Qatar is in love with art and it reflects in the abundance and variety of museums and vibrant art galleries. From modern and contemporary art to historical objects, Islamic artefacts and experiential offerings, museums here put the past and present into perspective. On our itinerary were the Museum of Islamic Art, Msheireb Museums and The Fire Station Artist in Residence, which are entirely different in the kind of art, artefacts and culture that they focus on.
The Museum of Islamic Art, which stands tall on a man-made island near the southern end of the Doha Corniche, houses Islamic artefacts. Made of limestone, it has a geometric design that is dominated by Islamic architectural influences.
On the other hand, the Msheireb Museums, which is situated in the old city, has four heritage houses — Mohammed bin Jassim, Company, Bin Jelmood and Radwani — that give you a peek into the nation’s social, cultural and economic background and development.
The beautifully restored houses have unique ways in which facts are presented. From learning about Qatar’s first oil company, its workers and their families, and the setbacks faced in the initial years, to the enslavement of the people and the reforms the country undertook, an afternoon spent soaking in the history should be on your itinerary.
The Fire Station Artist in Residence is housed in an old building that earlier belonged to the fire brigade and showcases an eclectic mix of art, apart from creating a community for local, aspiring artists to enhance and nurture their skills through various programmes.
While the old quarters and the Doha Corniche make for good frames (think aesthetics), for me it was the almost uninhabited, visually engaging Bir Zekreet, a village near Dukhan on the west coast of Qatar and a part of the Unesco recognised Al Reem Biosphere Reserve that stood out for its unusual desert landscape and vastness. Passing through a natural reserve where you can see Arabian oryx, the national animal of Qatar, we reached Bir Zekreet.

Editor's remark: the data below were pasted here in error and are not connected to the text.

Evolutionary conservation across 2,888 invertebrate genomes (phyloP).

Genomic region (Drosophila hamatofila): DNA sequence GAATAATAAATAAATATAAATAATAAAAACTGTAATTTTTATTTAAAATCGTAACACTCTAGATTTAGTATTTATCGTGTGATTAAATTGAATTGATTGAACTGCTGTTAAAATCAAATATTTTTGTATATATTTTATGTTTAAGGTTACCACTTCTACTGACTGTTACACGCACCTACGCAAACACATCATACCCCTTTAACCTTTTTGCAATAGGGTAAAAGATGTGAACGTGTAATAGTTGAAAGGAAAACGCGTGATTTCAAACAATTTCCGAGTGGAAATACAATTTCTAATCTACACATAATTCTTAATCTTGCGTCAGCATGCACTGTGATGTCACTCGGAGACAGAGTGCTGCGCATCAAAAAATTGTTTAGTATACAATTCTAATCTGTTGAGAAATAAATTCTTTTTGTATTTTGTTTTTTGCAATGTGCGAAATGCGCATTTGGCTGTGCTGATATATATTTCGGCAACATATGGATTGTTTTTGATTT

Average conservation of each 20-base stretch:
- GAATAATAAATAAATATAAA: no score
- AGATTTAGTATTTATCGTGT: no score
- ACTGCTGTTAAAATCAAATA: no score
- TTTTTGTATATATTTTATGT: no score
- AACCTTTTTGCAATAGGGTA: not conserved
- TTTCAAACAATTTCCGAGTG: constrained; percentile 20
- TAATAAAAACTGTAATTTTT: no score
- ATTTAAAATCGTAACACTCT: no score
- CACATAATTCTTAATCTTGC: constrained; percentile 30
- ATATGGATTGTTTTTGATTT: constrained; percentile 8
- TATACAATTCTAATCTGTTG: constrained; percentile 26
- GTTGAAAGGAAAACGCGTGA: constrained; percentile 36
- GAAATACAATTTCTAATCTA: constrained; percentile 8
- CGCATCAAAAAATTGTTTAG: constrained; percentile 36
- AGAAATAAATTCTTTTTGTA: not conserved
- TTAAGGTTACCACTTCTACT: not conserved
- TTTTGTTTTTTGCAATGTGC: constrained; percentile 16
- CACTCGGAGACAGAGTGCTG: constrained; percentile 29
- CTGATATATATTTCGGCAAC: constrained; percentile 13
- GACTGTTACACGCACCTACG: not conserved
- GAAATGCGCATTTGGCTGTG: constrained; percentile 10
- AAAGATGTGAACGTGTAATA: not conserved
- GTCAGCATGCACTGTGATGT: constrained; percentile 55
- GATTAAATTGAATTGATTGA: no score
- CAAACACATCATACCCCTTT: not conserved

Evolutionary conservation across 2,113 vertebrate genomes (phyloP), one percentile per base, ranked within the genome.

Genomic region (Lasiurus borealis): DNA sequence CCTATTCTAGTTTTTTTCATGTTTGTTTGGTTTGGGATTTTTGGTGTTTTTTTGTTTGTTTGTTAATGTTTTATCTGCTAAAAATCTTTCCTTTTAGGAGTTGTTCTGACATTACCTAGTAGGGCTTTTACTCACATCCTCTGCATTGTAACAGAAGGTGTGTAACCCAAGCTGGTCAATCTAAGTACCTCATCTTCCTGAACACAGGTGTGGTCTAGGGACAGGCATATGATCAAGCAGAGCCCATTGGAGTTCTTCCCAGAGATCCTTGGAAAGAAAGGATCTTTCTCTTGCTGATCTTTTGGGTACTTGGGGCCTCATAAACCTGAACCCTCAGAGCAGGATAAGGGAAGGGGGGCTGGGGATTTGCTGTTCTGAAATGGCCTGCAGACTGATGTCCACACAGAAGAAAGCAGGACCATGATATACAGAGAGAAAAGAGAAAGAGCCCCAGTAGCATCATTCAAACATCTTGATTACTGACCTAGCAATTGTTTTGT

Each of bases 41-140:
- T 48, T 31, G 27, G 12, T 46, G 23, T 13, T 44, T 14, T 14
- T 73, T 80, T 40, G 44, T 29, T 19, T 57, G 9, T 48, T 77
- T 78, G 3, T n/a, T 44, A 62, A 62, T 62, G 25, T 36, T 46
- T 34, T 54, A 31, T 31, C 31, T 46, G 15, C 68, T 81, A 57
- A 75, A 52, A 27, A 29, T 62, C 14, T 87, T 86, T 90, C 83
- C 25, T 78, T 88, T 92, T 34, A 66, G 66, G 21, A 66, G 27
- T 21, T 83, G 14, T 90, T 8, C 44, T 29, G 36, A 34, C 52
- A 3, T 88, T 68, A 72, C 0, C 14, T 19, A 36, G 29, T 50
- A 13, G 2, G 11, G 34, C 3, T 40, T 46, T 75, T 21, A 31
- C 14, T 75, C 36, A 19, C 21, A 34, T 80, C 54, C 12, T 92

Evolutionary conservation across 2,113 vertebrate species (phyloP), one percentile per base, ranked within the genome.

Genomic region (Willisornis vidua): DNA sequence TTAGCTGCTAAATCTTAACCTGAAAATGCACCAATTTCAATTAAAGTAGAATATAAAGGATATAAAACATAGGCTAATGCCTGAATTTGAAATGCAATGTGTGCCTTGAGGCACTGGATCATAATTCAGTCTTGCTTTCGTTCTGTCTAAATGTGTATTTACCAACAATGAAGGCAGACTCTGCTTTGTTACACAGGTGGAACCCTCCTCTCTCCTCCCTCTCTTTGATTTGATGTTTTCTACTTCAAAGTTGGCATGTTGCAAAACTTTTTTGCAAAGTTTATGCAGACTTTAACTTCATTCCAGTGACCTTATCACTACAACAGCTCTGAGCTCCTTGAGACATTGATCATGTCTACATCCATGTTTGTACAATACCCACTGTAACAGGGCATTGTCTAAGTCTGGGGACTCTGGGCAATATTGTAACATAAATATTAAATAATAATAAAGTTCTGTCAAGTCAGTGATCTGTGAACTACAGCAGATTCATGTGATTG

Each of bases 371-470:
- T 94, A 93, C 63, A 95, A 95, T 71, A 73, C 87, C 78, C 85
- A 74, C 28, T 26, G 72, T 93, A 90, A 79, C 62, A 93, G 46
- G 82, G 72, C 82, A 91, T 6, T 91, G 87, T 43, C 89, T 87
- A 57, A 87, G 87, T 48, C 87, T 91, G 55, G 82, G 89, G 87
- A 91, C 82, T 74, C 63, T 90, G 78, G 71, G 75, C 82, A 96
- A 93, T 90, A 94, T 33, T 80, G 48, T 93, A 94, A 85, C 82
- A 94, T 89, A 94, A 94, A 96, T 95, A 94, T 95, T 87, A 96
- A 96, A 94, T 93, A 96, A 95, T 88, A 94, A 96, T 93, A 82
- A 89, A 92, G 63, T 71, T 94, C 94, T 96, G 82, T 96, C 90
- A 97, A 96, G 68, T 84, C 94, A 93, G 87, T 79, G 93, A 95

There’s also a perfectly preserved fort-like film set, called the Film City, that looks like a deserted village and makes for a great backdrop for pictures.
This is also where you will find very unusual topography, almost other-worldly, with mushroom-shaped limestone rock formations. Just when you think that’s all, in the middle of nowhere (literally!), amidst the rough landscape, lies an installation named East-West/West-East, consisting of four humongous metal plates, by the American artist Richard Serra. There’s nothing, absolutely nothing for miles. So it’s best to get your own transport and carry water and food. While it’s easier to get lost here, thanks to our amazing guide and driver, we were right on track throughout.
Katara Cultural Village
Katara cultural village has an art centre, music academy, fine arts society, photographic society as well as an amphitheatre. The gold walls, sparkling colourful mosaic of tiles adorning the mosques, towers and building walls held us in awe. Visit the place for the architecture, whether it’s the soothing Blue Mosque, or the golden one glittering in the sunlight.
‘D’(esert) for adventure
Dune bashing is one of the most thrilling experiences that you can participate in. Driven by experienced drivers, the ride in the Toyota Land Cruiser starts feeling like a rollercoaster ride when the vehicle goes over the shimmering sand dunes of Mesaieed. Right outside the city and, therefore, not far from an urban setting is where you get to see this adventurous side of Qatar.
After deflating the tyres at a small, desert camp where you can ride a camel, take a picture with a falcon or drink some karak, you head for the dunes as steep as they are high. My fellow passengers and I laughed and shrieked as we saw the car gliding through the dunes, almost as if it’s about to topple, but, thankfully, doesn’t!
After driving for about half-an-hour, we reached a surreal place named Inland Sea or Khor Al Adaid, where I took in the beautiful surroundings and watched the aquamarine sea blending with the calm desert. This is the place which forms the border between Saudi Arabia and Qatar.